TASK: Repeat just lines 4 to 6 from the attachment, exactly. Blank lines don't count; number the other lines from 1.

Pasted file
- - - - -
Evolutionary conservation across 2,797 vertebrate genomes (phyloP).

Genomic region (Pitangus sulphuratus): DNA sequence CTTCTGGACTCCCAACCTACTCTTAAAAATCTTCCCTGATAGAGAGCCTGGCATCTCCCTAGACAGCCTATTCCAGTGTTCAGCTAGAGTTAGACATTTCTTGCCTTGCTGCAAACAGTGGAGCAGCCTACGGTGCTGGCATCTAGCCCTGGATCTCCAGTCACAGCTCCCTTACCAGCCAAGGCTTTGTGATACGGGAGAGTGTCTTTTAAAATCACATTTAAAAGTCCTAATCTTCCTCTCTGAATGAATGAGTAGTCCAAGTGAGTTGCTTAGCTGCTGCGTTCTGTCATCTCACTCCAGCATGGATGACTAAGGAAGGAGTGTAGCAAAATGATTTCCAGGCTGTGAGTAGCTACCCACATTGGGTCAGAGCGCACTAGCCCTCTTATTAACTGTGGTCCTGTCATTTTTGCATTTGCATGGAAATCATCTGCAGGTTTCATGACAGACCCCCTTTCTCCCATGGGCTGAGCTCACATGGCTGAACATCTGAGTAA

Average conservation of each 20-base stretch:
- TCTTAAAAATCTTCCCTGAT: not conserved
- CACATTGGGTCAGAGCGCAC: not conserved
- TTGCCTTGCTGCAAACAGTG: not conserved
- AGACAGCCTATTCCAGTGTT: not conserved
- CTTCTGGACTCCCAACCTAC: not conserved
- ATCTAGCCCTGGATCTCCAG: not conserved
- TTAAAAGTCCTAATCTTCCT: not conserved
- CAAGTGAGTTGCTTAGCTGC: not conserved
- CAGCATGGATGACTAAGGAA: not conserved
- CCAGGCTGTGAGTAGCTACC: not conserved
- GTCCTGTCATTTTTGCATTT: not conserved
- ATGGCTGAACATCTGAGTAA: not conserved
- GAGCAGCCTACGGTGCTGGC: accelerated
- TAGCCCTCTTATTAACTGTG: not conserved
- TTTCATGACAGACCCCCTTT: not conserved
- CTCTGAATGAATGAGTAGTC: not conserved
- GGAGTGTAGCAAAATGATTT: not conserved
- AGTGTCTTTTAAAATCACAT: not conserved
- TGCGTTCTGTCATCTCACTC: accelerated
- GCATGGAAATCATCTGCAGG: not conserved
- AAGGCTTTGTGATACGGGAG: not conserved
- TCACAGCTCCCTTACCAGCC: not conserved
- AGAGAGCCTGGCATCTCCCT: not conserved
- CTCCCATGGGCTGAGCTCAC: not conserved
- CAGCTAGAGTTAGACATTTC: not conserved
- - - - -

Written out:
- TCTTAAAAATCTTCCCTGAT: not conserved
- CACATTGGGTCAGAGCGCAC: not conserved
- TTGCCTTGCTGCAAACAGTG: not conserved